Life planning should start very early in life.
kareni / Pixabay – Life planning should start very early in life.

What happens when you suboptimize anything in your life? Other areas of your life suffer. Maybe not to a major extent, but over time, degradation appears. If you spend two hours a day working out and ten hours of your life working to earn a living, how much time do you have for relationships, a spiritual life, personal development, etc?

You have limited your time for other parts of your life. I am not saying you should stop exercising two hours a day. I am saying that you should not ignore other important aspects of your life’s development, satisfaction, and happiness.

Maybe you don’t have a spiritual life – or, a relationship with family or friends. Is it necessary? I think so if you want true happiness in your life. You have been programmed to spend the majority of your day working for a paycheck. You are paid to occupy space and to be productive for a number of hours every day (at least five days a week).

Divide your life into three segments. The first segment is your growth segment – the phase of your life in which you are growing – this phase is the same for all areas. Allow me to establish boundaries so that everyone can visualize the same picture. This growth phase is from age zero through age 25. By that time you have grown from an infant to a mature adult – physically speaking.

You exercised unconsciously as a young child – running here and there – just having fun in life. In school, exercise might have been forced on you to an extent in a prescribed Physical Education program – or, you might have been involved in one or more sports programs. Even in early adulthood, there are residual physical activities that many people do – still hitting the gym, running, etc.

However, along with about the age of 25, many people begin to ‘slack off’ from their routines. Exercise is minimized to an extent – I’m talking about the greater population. Life has other priorities. Does physical activity comprise only one physical activity? Most people assume that physical activity must have something to do with sweating and cardio development. However, balance within physical activity includes more than just exercise.

You have heard the term, ‘work smarter, not harder.’ The same applies to physical activity. Your body changes with age – look around you, and you can see examples everywhere. Your physical activity program should adjust throughout your life in order to have a healthier life when you retire.

Exercise is only one program. Diet and nutrition are two others. Has your knowledge of diet and nutrition improved over the years? What about your knowledge of breathing, meditation, and stretching, etc? There are many aspects to overall physical health.

I define the next phase of your life as the range from 25 to 65 years of age. This is your primary working life. Life gets in the way of many things – marriage, kids, new jobs, new demands, travel, just to name a few. In the first phase, physical activity is generally on an upward trend or maintained at a high level overall.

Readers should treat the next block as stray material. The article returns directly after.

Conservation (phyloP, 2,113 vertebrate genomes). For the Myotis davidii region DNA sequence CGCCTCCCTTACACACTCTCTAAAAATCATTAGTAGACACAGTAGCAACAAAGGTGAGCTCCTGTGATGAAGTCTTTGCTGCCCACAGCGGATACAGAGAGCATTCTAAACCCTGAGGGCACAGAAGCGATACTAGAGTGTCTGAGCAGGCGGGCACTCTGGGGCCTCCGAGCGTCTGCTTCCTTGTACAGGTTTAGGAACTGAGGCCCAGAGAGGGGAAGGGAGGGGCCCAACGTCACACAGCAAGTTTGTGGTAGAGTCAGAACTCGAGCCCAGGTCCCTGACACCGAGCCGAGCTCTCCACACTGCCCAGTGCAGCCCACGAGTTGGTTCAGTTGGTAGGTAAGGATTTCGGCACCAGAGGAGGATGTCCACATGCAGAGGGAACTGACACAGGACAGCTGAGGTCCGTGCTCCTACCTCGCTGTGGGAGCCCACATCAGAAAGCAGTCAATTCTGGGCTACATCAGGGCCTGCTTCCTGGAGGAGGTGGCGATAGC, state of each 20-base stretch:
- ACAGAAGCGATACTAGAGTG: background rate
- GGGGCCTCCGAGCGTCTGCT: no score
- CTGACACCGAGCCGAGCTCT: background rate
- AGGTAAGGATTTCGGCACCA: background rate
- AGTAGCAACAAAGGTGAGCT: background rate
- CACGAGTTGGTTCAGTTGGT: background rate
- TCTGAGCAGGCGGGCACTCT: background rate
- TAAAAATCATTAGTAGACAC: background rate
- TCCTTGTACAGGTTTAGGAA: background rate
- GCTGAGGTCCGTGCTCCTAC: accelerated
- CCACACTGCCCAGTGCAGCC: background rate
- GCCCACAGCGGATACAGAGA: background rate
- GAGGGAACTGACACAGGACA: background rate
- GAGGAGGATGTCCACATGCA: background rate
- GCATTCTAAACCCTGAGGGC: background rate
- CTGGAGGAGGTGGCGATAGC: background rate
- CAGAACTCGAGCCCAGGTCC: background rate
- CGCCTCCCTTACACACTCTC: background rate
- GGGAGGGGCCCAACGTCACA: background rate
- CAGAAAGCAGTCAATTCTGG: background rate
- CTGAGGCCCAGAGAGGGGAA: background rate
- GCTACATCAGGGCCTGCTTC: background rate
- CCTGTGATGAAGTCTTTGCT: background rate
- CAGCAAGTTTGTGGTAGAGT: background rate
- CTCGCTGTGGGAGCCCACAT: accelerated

In phase two, physical activity trends downward and then levels off at a lower level compared to phase one. Even exercising two hours a day every day from age 25 to 65 does not equate to ‘improved’ overall physical health. Biochemical systems operate differently, parts wear out, and stress begins to take a toll.

The third, and final phase is defined from age 65 to death – your retirement phase, so to speak. Statistically, if you make 70, you will make 80 years of age. Statistically, if you make 95, you will make 100 years of age. All of us want to be in good health in our retirement years. We don’t want to be a burden on others.

Compare the number of prescription medicines you were on at age 5, compared to age 25, compared to age 45, compared to age 65 and compared to age 85. Do you see a trend? If you were smarter, earlier in your life, could you have prepared your body, your overall health, so that you could eliminate the need for prescription meds; or, in the worst-case scenario, you might need only one or two?

Your final phase is generally visualized as a further declining trend line bottoming out with a flat line at the lowest level in your life. You just can’t get that much exercise with a walker or wheelchair. However, you could be maximizing your knowledge of geriatric nutrition and appropriate cardio, stretching, breathing and body-weight exercises.

Visualize your typical lifespan with the three distinct phases. There will be an upward trend in the first phase (age zero to 25) with a high level of activity compared to the final two phases. The second phase (age 25 to 65) is seen as a downward trend from the first phase and a leveling off at a lower level compared to the first phase.

Likewise, the same trend is seen in the third phase (age 65 to death) – downward and an overall lower level of physical activity. What if you knew this was going to happen to you in advance? Could you do something? The answer is, ‘of course!’

The plan for your life should include balance and an increasing smarter way of doing things with all aspects of your life. Little changes made today, this week, this month can have an effect on your retirement years. Think about it.

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